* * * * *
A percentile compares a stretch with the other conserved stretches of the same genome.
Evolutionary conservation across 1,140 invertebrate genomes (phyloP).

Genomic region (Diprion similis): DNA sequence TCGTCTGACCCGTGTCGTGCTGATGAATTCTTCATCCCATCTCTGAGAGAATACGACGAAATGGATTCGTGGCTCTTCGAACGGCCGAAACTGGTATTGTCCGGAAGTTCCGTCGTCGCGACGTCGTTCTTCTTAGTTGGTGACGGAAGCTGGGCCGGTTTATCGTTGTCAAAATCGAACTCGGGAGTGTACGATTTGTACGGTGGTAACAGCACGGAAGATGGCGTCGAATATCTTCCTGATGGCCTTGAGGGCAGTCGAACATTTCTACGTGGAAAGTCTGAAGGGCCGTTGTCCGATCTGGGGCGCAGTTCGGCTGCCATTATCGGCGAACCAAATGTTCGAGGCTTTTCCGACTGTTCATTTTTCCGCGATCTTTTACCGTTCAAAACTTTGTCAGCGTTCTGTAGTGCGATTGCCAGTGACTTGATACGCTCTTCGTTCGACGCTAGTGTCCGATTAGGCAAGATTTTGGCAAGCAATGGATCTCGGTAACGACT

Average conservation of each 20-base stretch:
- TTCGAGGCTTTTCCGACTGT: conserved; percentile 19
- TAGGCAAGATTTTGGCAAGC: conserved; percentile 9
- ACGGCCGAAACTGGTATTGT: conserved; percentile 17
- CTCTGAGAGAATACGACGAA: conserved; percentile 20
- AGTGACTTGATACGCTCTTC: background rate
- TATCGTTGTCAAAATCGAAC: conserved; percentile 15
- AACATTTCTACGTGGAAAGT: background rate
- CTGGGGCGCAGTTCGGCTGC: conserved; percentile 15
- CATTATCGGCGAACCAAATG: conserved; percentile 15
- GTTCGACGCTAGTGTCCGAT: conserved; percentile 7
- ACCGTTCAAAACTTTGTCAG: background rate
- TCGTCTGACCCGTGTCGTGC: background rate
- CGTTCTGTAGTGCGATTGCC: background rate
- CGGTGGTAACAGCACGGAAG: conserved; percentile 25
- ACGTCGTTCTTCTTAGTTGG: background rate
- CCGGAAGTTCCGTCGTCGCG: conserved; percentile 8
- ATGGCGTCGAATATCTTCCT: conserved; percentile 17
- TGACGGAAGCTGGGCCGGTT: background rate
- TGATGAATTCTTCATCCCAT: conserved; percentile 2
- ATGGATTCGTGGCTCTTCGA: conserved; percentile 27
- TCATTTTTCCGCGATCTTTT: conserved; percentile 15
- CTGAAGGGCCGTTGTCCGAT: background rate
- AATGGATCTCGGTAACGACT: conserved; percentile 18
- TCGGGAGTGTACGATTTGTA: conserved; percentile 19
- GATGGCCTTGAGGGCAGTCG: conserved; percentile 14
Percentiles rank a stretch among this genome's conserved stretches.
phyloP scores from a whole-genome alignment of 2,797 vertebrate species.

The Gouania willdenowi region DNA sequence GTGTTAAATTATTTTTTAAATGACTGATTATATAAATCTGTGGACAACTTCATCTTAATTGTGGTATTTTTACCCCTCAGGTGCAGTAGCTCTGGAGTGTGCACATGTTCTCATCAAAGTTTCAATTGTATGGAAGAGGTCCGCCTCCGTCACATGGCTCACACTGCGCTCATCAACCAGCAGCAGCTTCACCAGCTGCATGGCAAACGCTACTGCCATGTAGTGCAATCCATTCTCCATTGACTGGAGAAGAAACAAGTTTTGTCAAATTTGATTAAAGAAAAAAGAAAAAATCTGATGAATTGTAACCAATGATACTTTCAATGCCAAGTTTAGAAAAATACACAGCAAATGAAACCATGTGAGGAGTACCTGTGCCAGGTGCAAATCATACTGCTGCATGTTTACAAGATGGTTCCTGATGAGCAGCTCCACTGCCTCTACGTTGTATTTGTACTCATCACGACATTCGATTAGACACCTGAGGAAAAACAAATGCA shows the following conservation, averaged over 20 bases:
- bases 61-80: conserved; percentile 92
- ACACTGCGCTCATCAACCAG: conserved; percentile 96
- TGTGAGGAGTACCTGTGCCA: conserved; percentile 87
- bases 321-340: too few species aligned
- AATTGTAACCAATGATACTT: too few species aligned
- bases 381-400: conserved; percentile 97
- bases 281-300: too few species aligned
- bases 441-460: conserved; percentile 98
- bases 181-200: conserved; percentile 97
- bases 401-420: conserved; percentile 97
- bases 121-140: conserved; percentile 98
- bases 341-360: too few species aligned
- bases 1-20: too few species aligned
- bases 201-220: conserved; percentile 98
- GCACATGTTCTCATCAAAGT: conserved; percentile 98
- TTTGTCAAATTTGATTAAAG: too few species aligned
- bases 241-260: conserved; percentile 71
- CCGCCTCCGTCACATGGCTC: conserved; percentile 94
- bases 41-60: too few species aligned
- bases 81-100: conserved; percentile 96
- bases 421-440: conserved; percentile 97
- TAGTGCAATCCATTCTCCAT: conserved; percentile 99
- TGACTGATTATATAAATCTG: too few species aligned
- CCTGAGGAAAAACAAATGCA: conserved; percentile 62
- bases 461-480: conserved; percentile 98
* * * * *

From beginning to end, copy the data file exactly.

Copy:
A percentile compares a stretch with the other conserved stretches of the same genome.
Evolutionary conservation across 1,140 invertebrate genomes (phyloP).

Genomic region (Diprion similis): DNA sequence TCGTCTGACCCGTGTCGTGCTGATGAATTCTTCATCCCATCTCTGAGAGAATACGACGAAATGGATTCGTGGCTCTTCGAACGGCCGAAACTGGTATTGTCCGGAAGTTCCGTCGTCGCGACGTCGTTCTTCTTAGTTGGTGACGGAAGCTGGGCCGGTTTATCGTTGTCAAAATCGAACTCGGGAGTGTACGATTTGTACGGTGGTAACAGCACGGAAGATGGCGTCGAATATCTTCCTGATGGCCTTGAGGGCAGTCGAACATTTCTACGTGGAAAGTCTGAAGGGCCGTTGTCCGATCTGGGGCGCAGTTCGGCTGCCATTATCGGCGAACCAAATGTTCGAGGCTTTTCCGACTGTTCATTTTTCCGCGATCTTTTACCGTTCAAAACTTTGTCAGCGTTCTGTAGTGCGATTGCCAGTGACTTGATACGCTCTTCGTTCGACGCTAGTGTCCGATTAGGCAAGATTTTGGCAAGCAATGGATCTCGGTAACGACT

Average conservation of each 20-base stretch:
- TTCGAGGCTTTTCCGACTGT: conserved; percentile 19
- TAGGCAAGATTTTGGCAAGC: conserved; percentile 9
- ACGGCCGAAACTGGTATTGT: conserved; percentile 17
- CTCTGAGAGAATACGACGAA: conserved; percentile 20
- AGTGACTTGATACGCTCTTC: background rate
- TATCGTTGTCAAAATCGAAC: conserved; percentile 15
- AACATTTCTACGTGGAAAGT: background rate
- CTGGGGCGCAGTTCGGCTGC: conserved; percentile 15
- CATTATCGGCGAACCAAATG: conserved; percentile 15
- GTTCGACGCTAGTGTCCGAT: conserved; percentile 7
- ACCGTTCAAAACTTTGTCAG: background rate
- TCGTCTGACCCGTGTCGTGC: background rate
- CGTTCTGTAGTGCGATTGCC: background rate
- CGGTGGTAACAGCACGGAAG: conserved; percentile 25
- ACGTCGTTCTTCTTAGTTGG: background rate
- CCGGAAGTTCCGTCGTCGCG: conserved; percentile 8
- ATGGCGTCGAATATCTTCCT: conserved; percentile 17
- TGACGGAAGCTGGGCCGGTT: background rate
- TGATGAATTCTTCATCCCAT: conserved; percentile 2
- ATGGATTCGTGGCTCTTCGA: conserved; percentile 27
- TCATTTTTCCGCGATCTTTT: conserved; percentile 15
- CTGAAGGGCCGTTGTCCGAT: background rate
- AATGGATCTCGGTAACGACT: conserved; percentile 18
- TCGGGAGTGTACGATTTGTA: conserved; percentile 19
- GATGGCCTTGAGGGCAGTCG: conserved; percentile 14
Percentiles rank a stretch among this genome's conserved stretches.
phyloP scores from a whole-genome alignment of 2,797 vertebrate species.

The Gouania willdenowi region DNA sequence GTGTTAAATTATTTTTTAAATGACTGATTATATAAATCTGTGGACAACTTCATCTTAATTGTGGTATTTTTACCCCTCAGGTGCAGTAGCTCTGGAGTGTGCACATGTTCTCATCAAAGTTTCAATTGTATGGAAGAGGTCCGCCTCCGTCACATGGCTCACACTGCGCTCATCAACCAGCAGCAGCTTCACCAGCTGCATGGCAAACGCTACTGCCATGTAGTGCAATCCATTCTCCATTGACTGGAGAAGAAACAAGTTTTGTCAAATTTGATTAAAGAAAAAAGAAAAAATCTGATGAATTGTAACCAATGATACTTTCAATGCCAAGTTTAGAAAAATACACAGCAAATGAAACCATGTGAGGAGTACCTGTGCCAGGTGCAAATCATACTGCTGCATGTTTACAAGATGGTTCCTGATGAGCAGCTCCACTGCCTCTACGTTGTATTTGTACTCATCACGACATTCGATTAGACACCTGAGGAAAAACAAATGCA shows the following conservation, averaged over 20 bases:
- bases 61-80: conserved; percentile 92
- ACACTGCGCTCATCAACCAG: conserved; percentile 96
- TGTGAGGAGTACCTGTGCCA: conserved; percentile 87
- bases 321-340: too few species aligned
- AATTGTAACCAATGATACTT: too few species aligned
- bases 381-400: conserved; percentile 97
- bases 281-300: too few species aligned
- bases 441-460: conserved; percentile 98
- bases 181-200: conserved; percentile 97
- bases 401-420: conserved; percentile 97
- bases 121-140: conserved; percentile 98
- bases 341-360: too few species aligned
- bases 1-20: too few species aligned
- bases 201-220: conserved; percentile 98
- GCACATGTTCTCATCAAAGT: conserved; percentile 98
- TTTGTCAAATTTGATTAAAG: too few species aligned
- bases 241-260: conserved; percentile 71
- CCGCCTCCGTCACATGGCTC: conserved; percentile 94
- bases 41-60: too few species aligned
- bases 81-100: conserved; percentile 96
- bases 421-440: conserved; percentile 97
- TAGTGCAATCCATTCTCCAT: conserved; percentile 99
- TGACTGATTATATAAATCTG: too few species aligned
- CCTGAGGAAAAACAAATGCA: conserved; percentile 62
- bases 461-480: conserved; percentile 98